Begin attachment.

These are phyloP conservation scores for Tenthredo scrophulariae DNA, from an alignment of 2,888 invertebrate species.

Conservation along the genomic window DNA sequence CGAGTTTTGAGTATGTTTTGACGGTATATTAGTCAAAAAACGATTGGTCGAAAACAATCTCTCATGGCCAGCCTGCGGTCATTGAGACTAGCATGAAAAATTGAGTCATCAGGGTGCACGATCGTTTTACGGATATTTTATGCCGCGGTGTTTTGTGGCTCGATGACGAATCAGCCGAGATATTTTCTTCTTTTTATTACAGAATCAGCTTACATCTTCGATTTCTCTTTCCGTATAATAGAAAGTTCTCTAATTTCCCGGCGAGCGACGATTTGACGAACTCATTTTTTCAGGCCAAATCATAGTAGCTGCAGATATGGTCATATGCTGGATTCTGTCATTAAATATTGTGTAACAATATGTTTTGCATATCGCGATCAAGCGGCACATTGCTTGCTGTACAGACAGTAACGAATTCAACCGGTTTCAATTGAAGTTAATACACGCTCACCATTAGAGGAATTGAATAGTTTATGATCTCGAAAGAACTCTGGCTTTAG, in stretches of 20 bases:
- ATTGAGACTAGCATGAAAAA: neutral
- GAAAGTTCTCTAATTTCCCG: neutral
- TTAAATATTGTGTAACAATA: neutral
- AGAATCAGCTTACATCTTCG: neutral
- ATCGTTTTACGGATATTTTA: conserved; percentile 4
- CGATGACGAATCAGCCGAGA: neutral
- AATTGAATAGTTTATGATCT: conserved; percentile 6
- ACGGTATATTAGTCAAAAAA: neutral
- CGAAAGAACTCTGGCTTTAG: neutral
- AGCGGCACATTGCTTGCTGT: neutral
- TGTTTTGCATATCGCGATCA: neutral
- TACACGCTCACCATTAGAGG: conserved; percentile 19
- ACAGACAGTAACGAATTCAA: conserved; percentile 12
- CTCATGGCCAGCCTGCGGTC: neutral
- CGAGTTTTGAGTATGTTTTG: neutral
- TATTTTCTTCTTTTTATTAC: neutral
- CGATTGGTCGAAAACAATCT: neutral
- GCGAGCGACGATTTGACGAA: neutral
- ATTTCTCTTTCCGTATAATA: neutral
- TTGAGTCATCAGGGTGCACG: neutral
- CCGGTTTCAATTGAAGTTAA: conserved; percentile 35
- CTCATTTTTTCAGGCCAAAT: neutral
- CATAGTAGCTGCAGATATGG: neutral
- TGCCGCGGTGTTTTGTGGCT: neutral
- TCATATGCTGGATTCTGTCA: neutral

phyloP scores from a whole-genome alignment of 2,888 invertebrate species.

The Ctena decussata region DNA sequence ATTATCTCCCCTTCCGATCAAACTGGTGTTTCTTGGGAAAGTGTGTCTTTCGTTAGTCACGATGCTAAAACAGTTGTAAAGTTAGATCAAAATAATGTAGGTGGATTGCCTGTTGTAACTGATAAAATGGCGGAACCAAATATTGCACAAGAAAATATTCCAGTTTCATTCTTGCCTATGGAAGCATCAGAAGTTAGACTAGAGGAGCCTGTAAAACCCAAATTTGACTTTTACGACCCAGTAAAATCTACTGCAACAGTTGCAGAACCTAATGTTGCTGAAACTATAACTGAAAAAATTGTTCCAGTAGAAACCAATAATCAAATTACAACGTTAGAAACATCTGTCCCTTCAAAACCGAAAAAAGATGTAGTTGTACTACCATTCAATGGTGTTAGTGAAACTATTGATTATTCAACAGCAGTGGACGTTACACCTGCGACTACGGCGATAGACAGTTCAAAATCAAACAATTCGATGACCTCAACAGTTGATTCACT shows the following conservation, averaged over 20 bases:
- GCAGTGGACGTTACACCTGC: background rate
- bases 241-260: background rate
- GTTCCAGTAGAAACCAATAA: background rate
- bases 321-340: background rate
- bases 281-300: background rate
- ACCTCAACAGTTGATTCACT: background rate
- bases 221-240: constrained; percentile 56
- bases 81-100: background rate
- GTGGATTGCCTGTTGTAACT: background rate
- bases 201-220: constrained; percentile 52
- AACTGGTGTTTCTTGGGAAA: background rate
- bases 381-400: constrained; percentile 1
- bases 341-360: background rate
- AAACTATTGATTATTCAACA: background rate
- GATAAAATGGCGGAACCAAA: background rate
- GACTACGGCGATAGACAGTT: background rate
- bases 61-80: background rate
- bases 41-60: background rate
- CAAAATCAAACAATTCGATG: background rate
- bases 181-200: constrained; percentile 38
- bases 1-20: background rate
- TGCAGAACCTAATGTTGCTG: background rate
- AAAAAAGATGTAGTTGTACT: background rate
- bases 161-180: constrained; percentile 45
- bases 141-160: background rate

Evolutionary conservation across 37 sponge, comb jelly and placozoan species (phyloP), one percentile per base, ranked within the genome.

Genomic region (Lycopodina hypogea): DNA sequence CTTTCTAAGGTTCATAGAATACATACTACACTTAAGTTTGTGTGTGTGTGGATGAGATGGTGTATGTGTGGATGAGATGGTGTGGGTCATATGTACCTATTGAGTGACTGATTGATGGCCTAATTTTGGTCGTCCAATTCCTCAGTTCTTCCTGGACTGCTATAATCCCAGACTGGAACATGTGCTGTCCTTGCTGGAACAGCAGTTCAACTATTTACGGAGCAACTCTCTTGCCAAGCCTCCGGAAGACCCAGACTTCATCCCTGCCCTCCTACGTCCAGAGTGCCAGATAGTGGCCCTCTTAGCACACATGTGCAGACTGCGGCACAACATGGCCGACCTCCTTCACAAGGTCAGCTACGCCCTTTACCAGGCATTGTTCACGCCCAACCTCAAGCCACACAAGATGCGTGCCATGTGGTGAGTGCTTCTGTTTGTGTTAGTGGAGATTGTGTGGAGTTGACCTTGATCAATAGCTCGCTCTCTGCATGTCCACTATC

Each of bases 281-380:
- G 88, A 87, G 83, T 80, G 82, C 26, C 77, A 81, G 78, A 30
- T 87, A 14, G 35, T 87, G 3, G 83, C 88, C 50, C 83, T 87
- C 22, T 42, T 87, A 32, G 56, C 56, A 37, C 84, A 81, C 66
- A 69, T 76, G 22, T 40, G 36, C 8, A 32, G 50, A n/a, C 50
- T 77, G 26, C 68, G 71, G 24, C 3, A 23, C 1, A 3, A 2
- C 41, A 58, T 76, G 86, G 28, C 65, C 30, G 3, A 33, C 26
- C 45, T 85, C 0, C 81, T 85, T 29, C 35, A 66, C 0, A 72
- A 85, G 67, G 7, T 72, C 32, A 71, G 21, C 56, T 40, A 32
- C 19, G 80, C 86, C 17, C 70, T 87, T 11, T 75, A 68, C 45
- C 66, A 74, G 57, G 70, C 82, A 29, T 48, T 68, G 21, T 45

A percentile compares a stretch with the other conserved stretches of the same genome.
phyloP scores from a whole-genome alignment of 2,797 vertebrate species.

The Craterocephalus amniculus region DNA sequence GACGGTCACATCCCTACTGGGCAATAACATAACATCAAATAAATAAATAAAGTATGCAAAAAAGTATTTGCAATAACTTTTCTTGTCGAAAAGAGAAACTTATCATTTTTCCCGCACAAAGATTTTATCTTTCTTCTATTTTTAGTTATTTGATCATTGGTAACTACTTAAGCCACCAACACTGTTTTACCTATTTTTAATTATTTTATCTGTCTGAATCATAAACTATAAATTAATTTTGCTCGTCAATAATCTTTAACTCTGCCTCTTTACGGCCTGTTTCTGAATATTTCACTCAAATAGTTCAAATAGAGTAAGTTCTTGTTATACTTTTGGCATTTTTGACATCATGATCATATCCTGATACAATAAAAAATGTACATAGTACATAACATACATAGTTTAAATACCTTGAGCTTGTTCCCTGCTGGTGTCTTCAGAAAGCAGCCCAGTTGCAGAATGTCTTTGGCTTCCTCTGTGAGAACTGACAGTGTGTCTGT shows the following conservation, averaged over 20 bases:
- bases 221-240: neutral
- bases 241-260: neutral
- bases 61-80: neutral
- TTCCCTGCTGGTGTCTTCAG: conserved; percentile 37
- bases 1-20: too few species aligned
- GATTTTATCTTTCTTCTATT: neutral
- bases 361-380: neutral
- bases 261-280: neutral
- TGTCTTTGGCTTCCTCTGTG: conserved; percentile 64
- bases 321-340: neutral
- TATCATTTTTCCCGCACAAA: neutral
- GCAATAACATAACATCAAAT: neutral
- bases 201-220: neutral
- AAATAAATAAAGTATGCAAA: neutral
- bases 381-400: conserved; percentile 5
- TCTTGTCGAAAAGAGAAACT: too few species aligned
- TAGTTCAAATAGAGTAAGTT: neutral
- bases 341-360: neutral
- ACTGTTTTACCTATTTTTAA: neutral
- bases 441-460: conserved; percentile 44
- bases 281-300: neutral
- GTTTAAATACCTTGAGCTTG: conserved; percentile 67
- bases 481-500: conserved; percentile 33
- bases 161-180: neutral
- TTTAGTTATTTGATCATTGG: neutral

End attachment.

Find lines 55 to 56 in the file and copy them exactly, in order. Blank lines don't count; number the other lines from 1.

Evolutionary conservation across 37 sponge, comb jelly and placozoan species (phyloP), one percentile per base, ranked within the genome.

Genomic region (Lycopodina hypogea): DNA sequence CTTTCTAAGGTTCATAGAATACATACTACACTTAAGTTTGTGTGTGTGTGGATGAGATGGTGTATGTGTGGATGAGATGGTGTGGGTCATATGTACCTATTGAGTGACTGATTGATGGCCTAATTTTGGTCGTCCAATTCCTCAGTTCTTCCTGGACTGCTATAATCCCAGACTGGAACATGTGCTGTCCTTGCTGGAACAGCAGTTCAACTATTTACGGAGCAACTCTCTTGCCAAGCCTCCGGAAGACCCAGACTTCATCCCTGCCCTCCTACGTCCAGAGTGCCAGATAGTGGCCCTCTTAGCACACATGTGCAGACTGCGGCACAACATGGCCGACCTCCTTCACAAGGTCAGCTACGCCCTTTACCAGGCATTGTTCACGCCCAACCTCAAGCCACACAAGATGCGTGCCATGTGGTGAGTGCTTCTGTTTGTGTTAGTGGAGATTGTGTGGAGTTGACCTTGATCAATAGCTCGCTCTCTGCATGTCCACTATC